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No shuttle launch before March, NASA says

August 18, 2005

WASHINGTON (Reuters) – The next launch of a space shuttle
will not be until March 2006, NASA officials said on Thursday.

“It looked like the early opportunities don’t work for us,”
Bill Gerstenmaier, NASA’s associate administrator for Space
Operations, told a news conference.

“From an overall standpoint we think really March 4th is
the time frame we are looking at.”

The U.S. space agency is still trying to determine why a
large piece of foam broke off the shuttle Discovery’s fuel tank
during launch last month, Gerstenmaier said.

The shuttle Columbia was torn apart when it re-entered
Earth’s atmosphere on February 1, 2003, after a piece of foam
insulation fell off its tank during launch and damaged its
wing. All seven of Columbia’s crewmembers were killed.

Gerstenmaier, newly appointed to direct NASA’s return to
human space flight, said March 4 was not a hard launch date but
a planning target. He said it might allow a more efficient use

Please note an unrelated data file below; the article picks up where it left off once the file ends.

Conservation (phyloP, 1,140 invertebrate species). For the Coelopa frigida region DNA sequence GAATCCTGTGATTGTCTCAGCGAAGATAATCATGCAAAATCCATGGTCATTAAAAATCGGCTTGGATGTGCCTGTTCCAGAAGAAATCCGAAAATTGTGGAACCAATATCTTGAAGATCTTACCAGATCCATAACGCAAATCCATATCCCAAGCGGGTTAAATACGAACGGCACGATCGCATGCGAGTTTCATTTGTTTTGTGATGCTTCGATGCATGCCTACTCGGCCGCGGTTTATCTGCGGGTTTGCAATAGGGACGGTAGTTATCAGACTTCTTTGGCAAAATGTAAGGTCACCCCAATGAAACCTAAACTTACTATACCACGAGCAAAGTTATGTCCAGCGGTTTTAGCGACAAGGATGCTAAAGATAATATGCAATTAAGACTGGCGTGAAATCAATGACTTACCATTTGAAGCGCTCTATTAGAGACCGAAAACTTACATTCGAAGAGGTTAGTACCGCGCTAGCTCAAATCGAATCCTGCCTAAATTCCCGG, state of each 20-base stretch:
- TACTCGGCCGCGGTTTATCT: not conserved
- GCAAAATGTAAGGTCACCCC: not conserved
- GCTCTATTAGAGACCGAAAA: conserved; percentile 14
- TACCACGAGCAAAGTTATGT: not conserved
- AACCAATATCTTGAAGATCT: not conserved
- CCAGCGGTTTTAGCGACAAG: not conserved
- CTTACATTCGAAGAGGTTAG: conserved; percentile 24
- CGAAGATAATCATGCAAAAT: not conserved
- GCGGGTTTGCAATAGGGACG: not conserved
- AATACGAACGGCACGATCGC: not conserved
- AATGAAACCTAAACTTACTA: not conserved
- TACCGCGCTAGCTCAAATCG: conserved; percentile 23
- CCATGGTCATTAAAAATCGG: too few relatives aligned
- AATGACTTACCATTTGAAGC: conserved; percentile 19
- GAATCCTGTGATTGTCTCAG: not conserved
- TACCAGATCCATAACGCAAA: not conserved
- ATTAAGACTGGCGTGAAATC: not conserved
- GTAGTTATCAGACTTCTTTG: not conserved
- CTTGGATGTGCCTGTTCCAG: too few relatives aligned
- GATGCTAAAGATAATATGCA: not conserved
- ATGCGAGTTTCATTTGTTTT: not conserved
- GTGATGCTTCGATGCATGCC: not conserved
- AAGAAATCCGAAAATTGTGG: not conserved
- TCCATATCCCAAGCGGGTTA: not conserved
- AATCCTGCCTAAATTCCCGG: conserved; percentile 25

of the shuttles Atlantis and Discovery in servicing the
International Space Station.

NASA Administrator Michael Griffin said the space agency
was taking a careful approach.

“There is a change in thinking. I have changed the game on
shuttle thinking,” Griffin told the news conference.

“We are not trying to get a specific number of flights out
of the shuttle system.”

Griffin said NASA made a big mistake in not looking at the
foam issue sooner. Members of a panel examining the Columbia
disaster said on Wednesday that some of the problems still
existed.

“We in NASA didn’t look in detail at foam shedding from the
tank for 113 flights and shame on us,” Griffin said.

“Absolutely everyone in and out of NASA learned a lesson, I
hope, from that.”

The loss of a chunk of foam during Discovery’s launch was
“embarrassing,” Griffin said.

“On the first flight after we started really paying
attention to foam, almost everything we did worked,” Griffin
said.

“So do I have a crisis of confidence in the team that
almost made everything work right? Of course not. We are going
to fix those things that we didn’t get right.”




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